What May Be the Repercussions of the Washington Cares Fund?
By Ken Leibow
Washington State’s “Washington Cares Fund” (WCF) imposes an uncapped 0.58% employee-paid payroll tax ($580 per $100,000 earned) to fund a $36,500 lifetime pool (intended to inflate, beginning in 2027, according to WA’s consumer price index) for long-term care received in WA by vested employees. A claimant must require help with at least 3 activities of daily living (11 ADLs are listed on WCF’s website).
Signed in 2019, WCF let people purchase private long-term care insurance (LTCi) by November 1, 2021, to be exempt from the tax permanently. Approximately 1/8 of WA’s employed population did so.
When we spoke in August, Claude was aware of activity in California, Minnesota, New York, and Pennsylvania to implement WCF variations that significantly over-tax high-earners to provide LTCi for less-affluent people. None are likely to cover more than 3-6 months of a nursing home private room.
Claude explained several persuasive reasons why he expects each program to permit exemptions for people with private insurance. However, to avoid the flood of sales that weakened WCF, he expects that qualifying private LTCi will have to be purchased prior to the bill’s signature or by January 1 of the year the bill is signed.
Brokers who educate clients will see increased LTCi sales, albeit nothing like WA’s experience. That pricked my attention because I focus on technology to make insurance sales easier, faster, and more accurate.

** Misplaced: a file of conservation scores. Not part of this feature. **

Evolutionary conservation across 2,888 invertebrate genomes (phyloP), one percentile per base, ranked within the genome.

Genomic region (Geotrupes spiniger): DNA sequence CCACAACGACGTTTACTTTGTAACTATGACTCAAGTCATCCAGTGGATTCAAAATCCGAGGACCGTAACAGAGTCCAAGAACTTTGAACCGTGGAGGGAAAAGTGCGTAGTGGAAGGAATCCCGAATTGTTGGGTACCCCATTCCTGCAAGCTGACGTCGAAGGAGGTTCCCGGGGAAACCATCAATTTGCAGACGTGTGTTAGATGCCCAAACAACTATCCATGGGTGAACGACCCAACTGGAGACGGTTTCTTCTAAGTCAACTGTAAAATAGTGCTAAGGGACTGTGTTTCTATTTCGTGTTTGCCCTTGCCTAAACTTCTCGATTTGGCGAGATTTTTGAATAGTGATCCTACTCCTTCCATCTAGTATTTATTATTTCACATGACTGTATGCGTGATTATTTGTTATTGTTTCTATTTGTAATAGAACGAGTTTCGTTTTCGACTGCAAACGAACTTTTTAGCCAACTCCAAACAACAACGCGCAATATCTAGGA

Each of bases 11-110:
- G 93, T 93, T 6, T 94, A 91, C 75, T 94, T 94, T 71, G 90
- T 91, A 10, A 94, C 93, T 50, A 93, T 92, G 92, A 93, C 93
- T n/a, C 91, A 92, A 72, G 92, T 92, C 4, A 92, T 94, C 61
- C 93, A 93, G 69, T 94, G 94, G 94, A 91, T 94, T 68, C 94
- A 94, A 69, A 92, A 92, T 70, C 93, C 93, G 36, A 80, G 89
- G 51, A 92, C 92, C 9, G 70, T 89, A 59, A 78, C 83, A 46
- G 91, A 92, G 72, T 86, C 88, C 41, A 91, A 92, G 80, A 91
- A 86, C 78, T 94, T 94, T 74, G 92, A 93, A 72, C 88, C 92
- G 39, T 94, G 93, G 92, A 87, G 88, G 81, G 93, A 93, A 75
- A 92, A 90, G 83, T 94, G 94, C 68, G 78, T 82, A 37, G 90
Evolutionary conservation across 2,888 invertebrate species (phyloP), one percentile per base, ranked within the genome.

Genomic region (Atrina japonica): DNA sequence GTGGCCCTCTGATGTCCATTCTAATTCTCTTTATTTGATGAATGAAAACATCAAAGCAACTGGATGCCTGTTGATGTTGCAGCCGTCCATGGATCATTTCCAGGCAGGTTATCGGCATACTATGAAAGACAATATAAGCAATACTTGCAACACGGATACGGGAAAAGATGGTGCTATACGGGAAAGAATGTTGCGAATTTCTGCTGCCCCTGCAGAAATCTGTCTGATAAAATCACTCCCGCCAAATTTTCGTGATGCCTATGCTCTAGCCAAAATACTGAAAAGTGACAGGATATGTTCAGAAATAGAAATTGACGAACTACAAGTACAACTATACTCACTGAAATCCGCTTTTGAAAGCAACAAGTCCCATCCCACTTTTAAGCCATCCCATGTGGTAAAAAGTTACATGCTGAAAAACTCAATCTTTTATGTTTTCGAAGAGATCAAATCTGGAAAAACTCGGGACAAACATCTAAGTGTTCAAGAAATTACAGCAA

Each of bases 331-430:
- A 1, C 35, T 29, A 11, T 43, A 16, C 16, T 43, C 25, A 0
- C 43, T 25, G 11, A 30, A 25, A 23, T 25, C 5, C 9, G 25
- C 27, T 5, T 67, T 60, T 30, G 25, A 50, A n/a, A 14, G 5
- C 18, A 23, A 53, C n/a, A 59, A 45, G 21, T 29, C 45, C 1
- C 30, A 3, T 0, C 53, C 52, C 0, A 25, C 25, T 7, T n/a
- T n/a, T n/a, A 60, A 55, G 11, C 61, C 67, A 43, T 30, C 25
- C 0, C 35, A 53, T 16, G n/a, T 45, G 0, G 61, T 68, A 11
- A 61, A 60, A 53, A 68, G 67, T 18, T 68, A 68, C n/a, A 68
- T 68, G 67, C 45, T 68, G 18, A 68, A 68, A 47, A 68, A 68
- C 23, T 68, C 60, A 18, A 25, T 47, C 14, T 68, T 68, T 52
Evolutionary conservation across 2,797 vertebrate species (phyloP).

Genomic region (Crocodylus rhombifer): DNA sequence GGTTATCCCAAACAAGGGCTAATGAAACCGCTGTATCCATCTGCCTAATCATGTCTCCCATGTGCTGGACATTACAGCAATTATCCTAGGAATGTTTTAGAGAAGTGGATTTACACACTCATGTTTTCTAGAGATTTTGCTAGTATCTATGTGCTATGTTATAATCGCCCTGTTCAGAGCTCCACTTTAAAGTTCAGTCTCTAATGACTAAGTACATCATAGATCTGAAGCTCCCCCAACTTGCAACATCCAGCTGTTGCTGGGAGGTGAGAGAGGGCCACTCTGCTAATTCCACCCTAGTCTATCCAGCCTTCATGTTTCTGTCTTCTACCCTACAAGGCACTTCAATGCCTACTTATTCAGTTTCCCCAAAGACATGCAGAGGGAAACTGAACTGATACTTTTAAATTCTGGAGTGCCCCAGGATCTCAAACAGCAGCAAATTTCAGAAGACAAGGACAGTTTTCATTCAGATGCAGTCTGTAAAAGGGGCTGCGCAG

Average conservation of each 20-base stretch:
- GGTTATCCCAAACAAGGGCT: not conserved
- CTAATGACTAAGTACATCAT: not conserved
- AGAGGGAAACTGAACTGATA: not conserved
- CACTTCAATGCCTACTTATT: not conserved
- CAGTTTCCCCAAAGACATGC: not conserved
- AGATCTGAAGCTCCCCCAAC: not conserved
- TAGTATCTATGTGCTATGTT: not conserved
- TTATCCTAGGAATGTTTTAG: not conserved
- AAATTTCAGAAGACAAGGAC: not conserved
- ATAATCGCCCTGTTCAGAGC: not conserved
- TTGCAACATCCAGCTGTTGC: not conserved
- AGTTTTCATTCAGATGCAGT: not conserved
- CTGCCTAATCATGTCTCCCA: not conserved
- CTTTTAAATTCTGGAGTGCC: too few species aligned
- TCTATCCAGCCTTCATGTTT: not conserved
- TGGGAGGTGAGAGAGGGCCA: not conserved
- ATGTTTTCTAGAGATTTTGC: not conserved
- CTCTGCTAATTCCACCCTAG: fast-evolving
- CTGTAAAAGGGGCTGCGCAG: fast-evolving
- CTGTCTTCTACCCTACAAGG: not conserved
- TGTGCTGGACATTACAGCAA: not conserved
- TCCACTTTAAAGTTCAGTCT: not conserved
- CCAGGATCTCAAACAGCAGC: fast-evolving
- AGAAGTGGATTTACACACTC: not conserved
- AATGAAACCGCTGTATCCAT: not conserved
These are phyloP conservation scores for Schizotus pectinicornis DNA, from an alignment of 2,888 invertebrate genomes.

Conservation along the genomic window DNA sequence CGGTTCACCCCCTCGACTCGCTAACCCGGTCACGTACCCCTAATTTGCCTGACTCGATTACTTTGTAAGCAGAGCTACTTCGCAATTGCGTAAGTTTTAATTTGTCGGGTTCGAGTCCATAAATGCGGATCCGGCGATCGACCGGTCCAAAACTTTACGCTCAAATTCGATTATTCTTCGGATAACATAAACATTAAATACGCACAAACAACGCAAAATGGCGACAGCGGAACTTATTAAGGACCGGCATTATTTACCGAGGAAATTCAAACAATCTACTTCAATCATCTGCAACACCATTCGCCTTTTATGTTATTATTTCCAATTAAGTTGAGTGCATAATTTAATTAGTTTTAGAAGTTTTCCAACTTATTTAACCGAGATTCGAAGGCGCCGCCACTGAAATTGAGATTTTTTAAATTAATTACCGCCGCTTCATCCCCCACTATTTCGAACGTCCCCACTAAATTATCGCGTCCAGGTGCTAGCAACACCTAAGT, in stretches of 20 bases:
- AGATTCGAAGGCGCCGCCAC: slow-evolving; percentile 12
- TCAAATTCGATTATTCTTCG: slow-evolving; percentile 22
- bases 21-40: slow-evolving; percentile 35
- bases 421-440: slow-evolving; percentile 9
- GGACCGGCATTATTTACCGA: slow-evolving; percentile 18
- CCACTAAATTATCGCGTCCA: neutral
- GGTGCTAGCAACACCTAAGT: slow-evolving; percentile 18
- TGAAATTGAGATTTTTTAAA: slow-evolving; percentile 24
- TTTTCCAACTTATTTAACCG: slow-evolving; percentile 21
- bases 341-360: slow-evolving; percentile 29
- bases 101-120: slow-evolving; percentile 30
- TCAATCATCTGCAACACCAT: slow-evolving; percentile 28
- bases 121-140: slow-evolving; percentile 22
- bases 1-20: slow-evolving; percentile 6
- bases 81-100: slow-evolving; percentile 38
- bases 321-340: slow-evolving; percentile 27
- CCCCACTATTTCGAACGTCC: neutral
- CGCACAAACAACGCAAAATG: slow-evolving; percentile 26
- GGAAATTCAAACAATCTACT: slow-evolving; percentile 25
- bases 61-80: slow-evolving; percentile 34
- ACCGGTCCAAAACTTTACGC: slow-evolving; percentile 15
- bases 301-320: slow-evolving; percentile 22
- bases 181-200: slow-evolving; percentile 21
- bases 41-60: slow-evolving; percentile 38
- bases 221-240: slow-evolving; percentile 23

Claude agreed that technological solutions are critical in general, and particularly under these circumstances. His agency’s (BackNine Insurance’s) outstanding “Quote & Apply” (Q&A) system has been successfully used for life insurance for years and recently added LTCi products. Q&A makes it easy for an advisor to walk a client through an LTCi sale. (For life insurance, clients can do it entirely by themselves!)
One of the beauties of Q&A is that clients can upload medical records, avoiding delays caused by insurers not ordering medical records until they’ve determined that the applicant seems insurable; medical practices demanding a “special authorization”; waiting until monthly visits to the medical practice of vendors who copy medical records; repeat requests because only partial records were sent; and chain requests (initially the primary doctor, then the cardiologist). Uploading medical records reduces hassle and saves much time, contributing to a superior client experience. A superior client experience translates directly into a superior advisor experience.
BackNine’s expertise regarding state LTCi programs and LTCi, in general, enables them to develop tools and methods that help advisors educate clients effectively.
Returning to WCF’s repercussions, Claude envisions LTCi sales in WA being dampened for many years by the flood of 2021 WA sales (“the cupboard is bare”), by confusion, and because residents will believe they don’t need to supplement WCF. Brokers selling LTCi will have to work harder and accept more liability exposure while closing fewer cases and seeing less average commissionable first-year premium per case. Thau expects those complexities to shift future WA sales toward combination products.
As more states create such programs, the LTCi industry might be stymied more. Will insurers want to complement state programs that vary by jurisdiction? Will financial advisors consider such complexity worth their effort? Will employers and employee benefits advisors consider LTCi programs that vary by employee resident state? What happens to individuals who move from one state to another? Will inconsistencies increase pressure for a uniform national program? Will consumers, employers, advisors, and insurers sit on the sidelines in a turbulent market with a questionable future?
Thau and I have no crystal ball to predict the future. It will be interesting to see what happens. Read the case study here.